Coastal states could cash in on offshore energy

WASHINGTON – Coastal states stand their best chance in years of winning more federal dollars tied to oil and gas harvested near their shores, thanks to a shuffle in the leadership of the Senate Energy and Natural Resources Committee.

The change in fortunes for long-stalled royalty-sharing proposals comes courtesy of a new chairman: incoming Sen. Ron Wyden, D-Ore., who is taking the gavel from retiring Sen. Jeff Bingaman, D-N.M.

Wyden has signaled he is willing to discuss revenue sharing, possibly as part of a broad energy bill, though not necessarily part of a plan to broaden offshore oil and gas drilling.

The top Republican on the energy committee, Lisa Murkowski of Alaska, credited Wyden’s support for a fresh debate on offshore revenue sharing with reviving the issue.

“I think it’s important that we’re able to have the conversation on revenue sharing,” Murkowski told Platts Energy Week. “It’s too important an issue. I appreciate that Sen. Wyden has left the door open and intends to explore it.”

Inland states generally claim 50 percent of the revenue from oil and gas production on federal lands within their borders. And states already take home 100 percent of the royalties from oil and gas extracted from their waters, which typically extend three miles from high-tide lines (though Florida and Texas enjoy jurisdiction as far as nine miles out).

The issue is what happens with revenues from energy produced in federal waters outside states’ control. Under federal law, just four coastal states – Alabama, Louisiana, Mississippi and Texas – lay claim to some of that money. Those states will be able to collect 37.5 percent of oil and gas royalty revenue on some leases beginning in 2017.

Under current law, half of the revenue collected for energy harvested in federal waters near those four Gulf Coast states will go to the U.S. government. A quarter of it will be funneled to the Federal Land and Water Conservation Fund, a 45-year-old program that pays for government land purchases and local park and recreation projects.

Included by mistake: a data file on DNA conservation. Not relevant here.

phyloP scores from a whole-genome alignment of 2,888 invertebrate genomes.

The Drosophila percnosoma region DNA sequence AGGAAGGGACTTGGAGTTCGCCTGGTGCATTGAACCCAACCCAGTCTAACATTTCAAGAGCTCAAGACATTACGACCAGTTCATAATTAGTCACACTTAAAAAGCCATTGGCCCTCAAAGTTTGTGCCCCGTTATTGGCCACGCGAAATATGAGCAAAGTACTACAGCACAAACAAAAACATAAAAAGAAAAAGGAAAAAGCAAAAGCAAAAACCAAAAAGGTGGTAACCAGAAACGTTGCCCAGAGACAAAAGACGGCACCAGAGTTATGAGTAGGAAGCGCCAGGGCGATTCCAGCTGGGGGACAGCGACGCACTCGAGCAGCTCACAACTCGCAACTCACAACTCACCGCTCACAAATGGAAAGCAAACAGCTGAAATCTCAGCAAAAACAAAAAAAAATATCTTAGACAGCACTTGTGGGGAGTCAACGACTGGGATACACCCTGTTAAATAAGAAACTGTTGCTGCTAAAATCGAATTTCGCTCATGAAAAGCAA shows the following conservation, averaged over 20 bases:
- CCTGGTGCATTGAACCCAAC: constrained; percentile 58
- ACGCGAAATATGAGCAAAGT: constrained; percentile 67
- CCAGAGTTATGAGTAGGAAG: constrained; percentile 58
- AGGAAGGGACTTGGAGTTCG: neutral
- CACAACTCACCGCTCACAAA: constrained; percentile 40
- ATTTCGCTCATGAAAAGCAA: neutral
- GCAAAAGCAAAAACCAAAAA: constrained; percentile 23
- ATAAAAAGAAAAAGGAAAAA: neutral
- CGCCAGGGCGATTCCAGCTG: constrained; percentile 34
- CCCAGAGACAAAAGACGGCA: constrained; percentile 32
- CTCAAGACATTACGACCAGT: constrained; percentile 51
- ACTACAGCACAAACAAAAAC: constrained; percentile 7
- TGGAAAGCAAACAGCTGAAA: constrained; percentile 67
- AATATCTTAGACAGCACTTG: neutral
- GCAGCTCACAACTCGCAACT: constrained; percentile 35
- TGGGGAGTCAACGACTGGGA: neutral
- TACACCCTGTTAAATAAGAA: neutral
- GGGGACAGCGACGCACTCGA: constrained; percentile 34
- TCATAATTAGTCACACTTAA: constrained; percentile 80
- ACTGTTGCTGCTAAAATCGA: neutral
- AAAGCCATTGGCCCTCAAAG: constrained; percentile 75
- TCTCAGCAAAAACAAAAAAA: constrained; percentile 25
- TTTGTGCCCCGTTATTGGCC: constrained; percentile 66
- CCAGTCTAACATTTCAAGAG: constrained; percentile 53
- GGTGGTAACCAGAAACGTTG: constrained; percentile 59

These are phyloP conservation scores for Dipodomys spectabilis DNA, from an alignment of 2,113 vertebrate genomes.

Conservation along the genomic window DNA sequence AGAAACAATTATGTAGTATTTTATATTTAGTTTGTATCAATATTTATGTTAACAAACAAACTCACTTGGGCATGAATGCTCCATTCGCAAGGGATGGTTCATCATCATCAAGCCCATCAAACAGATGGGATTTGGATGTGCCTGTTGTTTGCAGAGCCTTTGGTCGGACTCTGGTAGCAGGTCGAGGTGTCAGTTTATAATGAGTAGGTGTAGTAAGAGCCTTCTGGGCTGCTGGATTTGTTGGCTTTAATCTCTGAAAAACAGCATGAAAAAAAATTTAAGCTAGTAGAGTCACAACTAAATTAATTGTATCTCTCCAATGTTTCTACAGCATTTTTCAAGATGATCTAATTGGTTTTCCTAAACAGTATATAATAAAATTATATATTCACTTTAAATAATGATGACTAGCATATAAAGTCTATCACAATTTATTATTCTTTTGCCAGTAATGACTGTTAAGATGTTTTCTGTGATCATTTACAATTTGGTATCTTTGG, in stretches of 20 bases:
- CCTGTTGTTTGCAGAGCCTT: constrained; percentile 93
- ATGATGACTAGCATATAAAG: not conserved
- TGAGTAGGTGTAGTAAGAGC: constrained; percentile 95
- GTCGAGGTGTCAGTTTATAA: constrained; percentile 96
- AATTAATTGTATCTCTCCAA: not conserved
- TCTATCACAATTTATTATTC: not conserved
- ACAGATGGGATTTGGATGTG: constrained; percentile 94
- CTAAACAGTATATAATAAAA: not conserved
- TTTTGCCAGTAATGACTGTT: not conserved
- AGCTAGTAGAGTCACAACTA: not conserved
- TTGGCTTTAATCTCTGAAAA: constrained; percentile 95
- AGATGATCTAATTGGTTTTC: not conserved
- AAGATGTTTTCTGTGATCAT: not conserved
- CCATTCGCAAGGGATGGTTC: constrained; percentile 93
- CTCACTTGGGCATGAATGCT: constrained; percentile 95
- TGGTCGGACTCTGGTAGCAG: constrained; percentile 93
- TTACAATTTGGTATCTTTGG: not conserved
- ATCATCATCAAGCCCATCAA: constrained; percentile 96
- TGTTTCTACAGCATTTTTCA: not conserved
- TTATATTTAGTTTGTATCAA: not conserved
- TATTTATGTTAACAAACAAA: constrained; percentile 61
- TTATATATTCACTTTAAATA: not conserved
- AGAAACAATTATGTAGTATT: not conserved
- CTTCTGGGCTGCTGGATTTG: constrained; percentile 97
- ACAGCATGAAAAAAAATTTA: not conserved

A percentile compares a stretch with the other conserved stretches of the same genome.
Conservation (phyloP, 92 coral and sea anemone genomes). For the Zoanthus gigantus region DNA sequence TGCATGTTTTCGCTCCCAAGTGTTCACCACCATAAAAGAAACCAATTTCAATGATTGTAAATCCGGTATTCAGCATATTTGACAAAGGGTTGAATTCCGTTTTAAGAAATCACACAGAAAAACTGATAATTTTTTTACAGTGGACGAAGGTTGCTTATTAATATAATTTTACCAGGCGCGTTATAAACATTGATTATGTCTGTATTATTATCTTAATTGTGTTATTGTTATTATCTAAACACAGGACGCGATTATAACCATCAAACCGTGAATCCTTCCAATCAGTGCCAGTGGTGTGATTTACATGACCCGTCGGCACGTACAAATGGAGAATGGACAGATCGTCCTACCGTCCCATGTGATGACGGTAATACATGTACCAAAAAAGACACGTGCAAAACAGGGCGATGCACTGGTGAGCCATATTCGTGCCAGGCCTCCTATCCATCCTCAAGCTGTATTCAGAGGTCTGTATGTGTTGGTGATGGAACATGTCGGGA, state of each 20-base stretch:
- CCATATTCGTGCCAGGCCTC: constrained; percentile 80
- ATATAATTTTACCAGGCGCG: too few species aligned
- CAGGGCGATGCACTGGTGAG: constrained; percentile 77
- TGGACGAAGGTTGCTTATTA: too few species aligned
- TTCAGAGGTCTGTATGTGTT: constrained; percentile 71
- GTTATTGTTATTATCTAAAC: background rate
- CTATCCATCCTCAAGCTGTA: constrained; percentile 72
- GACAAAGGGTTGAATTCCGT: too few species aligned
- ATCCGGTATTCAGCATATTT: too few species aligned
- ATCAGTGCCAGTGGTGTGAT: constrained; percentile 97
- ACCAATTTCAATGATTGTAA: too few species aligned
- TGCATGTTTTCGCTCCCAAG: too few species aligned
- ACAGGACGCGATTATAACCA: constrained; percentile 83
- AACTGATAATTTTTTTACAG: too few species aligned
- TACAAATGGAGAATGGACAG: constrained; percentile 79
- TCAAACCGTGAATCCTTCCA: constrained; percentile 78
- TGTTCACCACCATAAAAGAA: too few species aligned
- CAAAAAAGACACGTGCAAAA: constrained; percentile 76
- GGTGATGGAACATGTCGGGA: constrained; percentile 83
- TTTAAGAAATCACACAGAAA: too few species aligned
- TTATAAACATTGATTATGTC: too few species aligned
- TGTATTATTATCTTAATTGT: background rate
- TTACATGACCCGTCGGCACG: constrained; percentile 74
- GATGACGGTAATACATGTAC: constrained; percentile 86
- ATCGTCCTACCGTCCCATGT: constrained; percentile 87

Revenue sharing supporters insist that coastal states deserve compensation for the burden of offshore energy development near their shores, including building onshore infrastructure to support the work and being hit by damage from any spills. And they stress the inequity to states when it comes to revenue from energy harvested on federal lands versus federal waters.

“You can see how the burden of offshore development does really weigh on those states,” said Erik Milito, upstream director for the American Petroleum Institute. “It makes sense to provide revenue sharing for those states that support the offshore activity.”

The last bid to expand revenue sharing collapsed last year. That initiative, advanced by Murkowski and Sen. Mary Landrieu, D-La., would have allowed Alaska and all other coastal states to collect 37.5 percent of the federal revenues for energy produced in nearby federal waters.

Half of the collected revenue would still go to the federal government.

Landrieu and Murkowski sought to add the revenue-sharing proposal to a broader drilling bill moving through the energy committee.

That legislation stalled, and Bingaman – a revenue-sharing skeptic – never brought it up again.

Supporters may soon seek to emphasize how states could cash in on offshore wind and solar farms as well as oil and gas development near their shores as a way to build support for revenue-sharing.

“Revenue sharing should not necessarily be limited to oil and gas,” Murkowski said on Platts Energy Week. “If you have a wind farm offshore, revenue sharing from those renewable energy projects and those leases also could be made a part of what we’re talking about.”

Supporters also could rework previous proposals to lower the amount of revenue that other, newly eligible coastal states would collect, perhaps dropping it from the 37.5 percent target in last year’s bid, as a way to draw support.

For the Gulf Coast states, new revenue-sharing proposals could be drafted to allow them to claim the cash earlier, while extending the privilege to other states, such as California and Alaska that don’t have the benefit, despite nearby offshore drilling.

Still, revenue sharing boosters will face opposition, both from lawmakers worried about keeping dollars from ending up in federal coffers and environmentalists opposed to offshore drilling.

Offshore drilling foes worry that the prospect of drilling dollars would be too difficult for cash-strapped states to resist. Coastal states struggling to balance their budgets could be lured into supporting drilling near their coasts, even those that have historically resisted new offshore development, conservationists say.